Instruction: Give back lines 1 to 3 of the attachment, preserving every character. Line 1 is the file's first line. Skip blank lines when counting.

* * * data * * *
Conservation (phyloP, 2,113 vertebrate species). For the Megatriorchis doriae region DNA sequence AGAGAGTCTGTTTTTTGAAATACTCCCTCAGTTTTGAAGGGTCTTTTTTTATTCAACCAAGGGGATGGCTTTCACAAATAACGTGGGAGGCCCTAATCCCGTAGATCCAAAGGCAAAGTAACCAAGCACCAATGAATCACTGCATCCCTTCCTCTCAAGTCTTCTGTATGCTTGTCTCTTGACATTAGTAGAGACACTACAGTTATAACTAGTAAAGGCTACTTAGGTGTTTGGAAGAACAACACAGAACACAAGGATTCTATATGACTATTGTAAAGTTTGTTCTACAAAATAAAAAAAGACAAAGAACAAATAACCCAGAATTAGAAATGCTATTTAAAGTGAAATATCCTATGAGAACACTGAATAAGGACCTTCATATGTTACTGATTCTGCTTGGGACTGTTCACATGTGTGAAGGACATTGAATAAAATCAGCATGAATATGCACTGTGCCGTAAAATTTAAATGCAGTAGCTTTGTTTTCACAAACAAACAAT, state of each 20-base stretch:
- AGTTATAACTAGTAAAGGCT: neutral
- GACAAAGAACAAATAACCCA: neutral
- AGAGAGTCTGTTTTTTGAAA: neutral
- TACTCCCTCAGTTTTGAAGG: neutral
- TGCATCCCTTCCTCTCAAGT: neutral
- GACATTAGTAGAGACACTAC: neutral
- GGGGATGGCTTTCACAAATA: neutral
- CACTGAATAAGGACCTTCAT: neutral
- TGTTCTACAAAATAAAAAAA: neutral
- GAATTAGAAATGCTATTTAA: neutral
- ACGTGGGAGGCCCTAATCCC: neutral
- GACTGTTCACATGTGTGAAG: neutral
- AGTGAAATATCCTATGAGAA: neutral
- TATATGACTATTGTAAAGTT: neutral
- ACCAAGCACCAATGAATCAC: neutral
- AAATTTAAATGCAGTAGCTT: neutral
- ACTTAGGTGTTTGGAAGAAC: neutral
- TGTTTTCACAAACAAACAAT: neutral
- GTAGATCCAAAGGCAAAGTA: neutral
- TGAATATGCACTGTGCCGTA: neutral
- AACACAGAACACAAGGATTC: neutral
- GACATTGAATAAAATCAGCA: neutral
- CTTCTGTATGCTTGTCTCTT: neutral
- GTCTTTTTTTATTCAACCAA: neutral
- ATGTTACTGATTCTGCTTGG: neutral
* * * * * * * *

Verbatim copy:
Conservation (phyloP, 2,113 vertebrate species). For the Megatriorchis doriae region DNA sequence AGAGAGTCTGTTTTTTGAAATACTCCCTCAGTTTTGAAGGGTCTTTTTTTATTCAACCAAGGGGATGGCTTTCACAAATAACGTGGGAGGCCCTAATCCCGTAGATCCAAAGGCAAAGTAACCAAGCACCAATGAATCACTGCATCCCTTCCTCTCAAGTCTTCTGTATGCTTGTCTCTTGACATTAGTAGAGACACTACAGTTATAACTAGTAAAGGCTACTTAGGTGTTTGGAAGAACAACACAGAACACAAGGATTCTATATGACTATTGTAAAGTTTGTTCTACAAAATAAAAAAAGACAAAGAACAAATAACCCAGAATTAGAAATGCTATTTAAAGTGAAATATCCTATGAGAACACTGAATAAGGACCTTCATATGTTACTGATTCTGCTTGGGACTGTTCACATGTGTGAAGGACATTGAATAAAATCAGCATGAATATGCACTGTGCCGTAAAATTTAAATGCAGTAGCTTTGTTTTCACAAACAAACAAT, state of each 20-base stretch:
- AGTTATAACTAGTAAAGGCT: neutral
- GACAAAGAACAAATAACCCA: neutral